The Italian politician and author talks about the East Jerusalem flap and makes some startling statements about the similarity of views between the European left and jihadists.
26 March '10
Posted before Shabbat
The Italian journalist Fiamma Nirenstein is the author of numerous books on anti-Semitism, Israel, and the Middle East conflict, including (in English) Israel is Us and Terror: the New Anti-Semitism and the War against the West.
In April 2008, she was elected to the Italian Chamber of Deputies as a member of Silvio Berlusconi’s People of Freedom (PDL) party. She is presently the vice-president of the chamber’s Committee on Foreign Affairs. In February, she accompanied Prime Minister Berlusconi on a three-day visit to Israel.
Stefan Frank spoke with Fiamma Nirenstein about Israeli construction in East Jerusalem, anti-Semitism on the left, European criticism of Israel, and the significance of Berlusconi’s recent visit.
Q: Jerusalem is presently the focus of a great deal of media attention. Some people say that by announcing the construction of new residential units in East Jerusalem, Israel has clouded the prospects for peace in the Middle East and angered the USA. Relations between the two countries are said to be in a deep crisis.
Fiamma Nirenstein: The 10-month freeze granted unilaterally by Netanyahu in December — which Obama welcomed enthusiastically — referred to West Bank settlements. East Jerusalem was never included. Jerusalem is an issue with which Israel and the Palestinians will deal only at the negotiating table. Most people are ignorant of the fact that what is commonly known as East Jerusalem was ruled by Jordan from 1948 to 1967. Before then, the town had a Jewish majority for centuries.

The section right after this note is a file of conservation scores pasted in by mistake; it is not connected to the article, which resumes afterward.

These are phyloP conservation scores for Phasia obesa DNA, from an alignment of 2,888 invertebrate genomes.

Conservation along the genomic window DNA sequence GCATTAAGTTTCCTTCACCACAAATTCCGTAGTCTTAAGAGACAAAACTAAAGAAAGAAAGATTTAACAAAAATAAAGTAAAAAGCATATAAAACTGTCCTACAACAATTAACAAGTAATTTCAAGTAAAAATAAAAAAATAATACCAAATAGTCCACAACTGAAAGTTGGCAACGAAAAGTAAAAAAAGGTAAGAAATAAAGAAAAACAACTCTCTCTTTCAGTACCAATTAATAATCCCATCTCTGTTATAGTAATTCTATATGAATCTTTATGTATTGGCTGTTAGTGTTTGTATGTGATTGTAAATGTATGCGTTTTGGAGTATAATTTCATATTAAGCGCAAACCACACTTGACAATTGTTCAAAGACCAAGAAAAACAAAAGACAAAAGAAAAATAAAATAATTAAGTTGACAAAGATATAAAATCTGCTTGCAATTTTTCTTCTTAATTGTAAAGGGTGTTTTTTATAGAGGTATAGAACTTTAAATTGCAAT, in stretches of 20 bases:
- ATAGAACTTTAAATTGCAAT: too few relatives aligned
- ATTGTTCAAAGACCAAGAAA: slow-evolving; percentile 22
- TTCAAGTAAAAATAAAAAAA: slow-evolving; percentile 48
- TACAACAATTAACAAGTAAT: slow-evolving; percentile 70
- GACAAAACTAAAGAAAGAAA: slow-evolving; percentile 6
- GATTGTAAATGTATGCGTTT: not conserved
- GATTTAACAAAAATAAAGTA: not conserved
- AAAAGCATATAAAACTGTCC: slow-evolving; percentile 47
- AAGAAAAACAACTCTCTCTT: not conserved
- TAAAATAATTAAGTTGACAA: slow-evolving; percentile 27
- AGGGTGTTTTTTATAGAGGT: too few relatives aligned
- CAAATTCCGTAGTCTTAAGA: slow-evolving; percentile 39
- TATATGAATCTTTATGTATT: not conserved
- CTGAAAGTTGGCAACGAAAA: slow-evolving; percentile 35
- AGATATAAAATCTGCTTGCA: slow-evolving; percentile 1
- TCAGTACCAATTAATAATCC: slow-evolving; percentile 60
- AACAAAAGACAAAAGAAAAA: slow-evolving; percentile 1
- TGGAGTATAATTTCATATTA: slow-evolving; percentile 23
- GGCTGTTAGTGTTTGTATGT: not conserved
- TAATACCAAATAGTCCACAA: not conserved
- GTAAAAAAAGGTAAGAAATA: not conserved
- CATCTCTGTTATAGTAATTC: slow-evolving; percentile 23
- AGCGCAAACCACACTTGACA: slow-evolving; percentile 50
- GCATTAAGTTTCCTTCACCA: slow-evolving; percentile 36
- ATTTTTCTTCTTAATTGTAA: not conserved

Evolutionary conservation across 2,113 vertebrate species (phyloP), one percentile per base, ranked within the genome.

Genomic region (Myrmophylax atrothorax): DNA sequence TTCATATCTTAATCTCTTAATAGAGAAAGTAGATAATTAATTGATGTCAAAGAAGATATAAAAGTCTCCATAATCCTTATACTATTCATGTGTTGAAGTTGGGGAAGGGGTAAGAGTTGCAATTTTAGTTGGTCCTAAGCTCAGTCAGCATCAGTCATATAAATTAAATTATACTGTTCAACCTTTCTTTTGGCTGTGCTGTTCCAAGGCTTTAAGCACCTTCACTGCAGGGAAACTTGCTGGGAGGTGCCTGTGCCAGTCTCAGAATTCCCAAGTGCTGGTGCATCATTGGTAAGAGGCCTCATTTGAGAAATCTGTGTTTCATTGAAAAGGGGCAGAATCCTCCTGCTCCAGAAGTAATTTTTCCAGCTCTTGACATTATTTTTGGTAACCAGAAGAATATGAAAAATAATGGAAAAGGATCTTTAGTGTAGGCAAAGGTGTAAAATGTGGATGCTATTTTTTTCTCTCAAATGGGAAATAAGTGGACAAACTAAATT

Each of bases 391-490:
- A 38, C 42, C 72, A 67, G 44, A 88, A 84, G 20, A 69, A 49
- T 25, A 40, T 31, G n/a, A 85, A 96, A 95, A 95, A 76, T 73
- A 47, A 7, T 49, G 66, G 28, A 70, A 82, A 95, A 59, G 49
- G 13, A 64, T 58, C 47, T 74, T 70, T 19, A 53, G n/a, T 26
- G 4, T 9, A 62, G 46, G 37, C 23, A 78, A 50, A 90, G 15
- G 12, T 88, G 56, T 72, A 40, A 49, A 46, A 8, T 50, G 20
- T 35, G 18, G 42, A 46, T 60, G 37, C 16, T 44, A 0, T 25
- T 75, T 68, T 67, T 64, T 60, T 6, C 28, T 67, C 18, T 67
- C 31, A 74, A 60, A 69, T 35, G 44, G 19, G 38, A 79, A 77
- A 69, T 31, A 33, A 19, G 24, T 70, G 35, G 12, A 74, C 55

In previous negotiations, like those between Arafat and Barak in 2000 or between Olmert and Abu Mazen in 2007, even the Palestinian side considered that many of the neighborhoods being called “settlements” by the newspapers, like Ramat Shlomo, could possibly be annexed to the Jewish part of the town in a final agreement. This is because most of these neighborhoods have been built either in deserted areas or in areas that had already been inhabited by Jews, who could not, however, live there under Jordanian rule because of the threat to their lives.
In short, the decision to build 1600 units was taken a long time ago. The Americans have seized on the bad timing of the announcement during Biden’s visit in order to push the peace process in the way Obama wants.
Q: You write a lot about leftist anti-Semitism. When and how did you discover its existence?
Fiamma Nirenstein: I made this discovery in theory and in practice. In 1967, as a young girl, I was a communist like all the other people of my age. My parents sent me to a kibbutz in northern Israel called Neot Mordechai. It was a leftist kibbutz, every week it dedicated one working day to the Vietcong. During the Six-Day-War, which broke out during my stay, I took care of the kids and brought them to the shelter.
(Read full interview)
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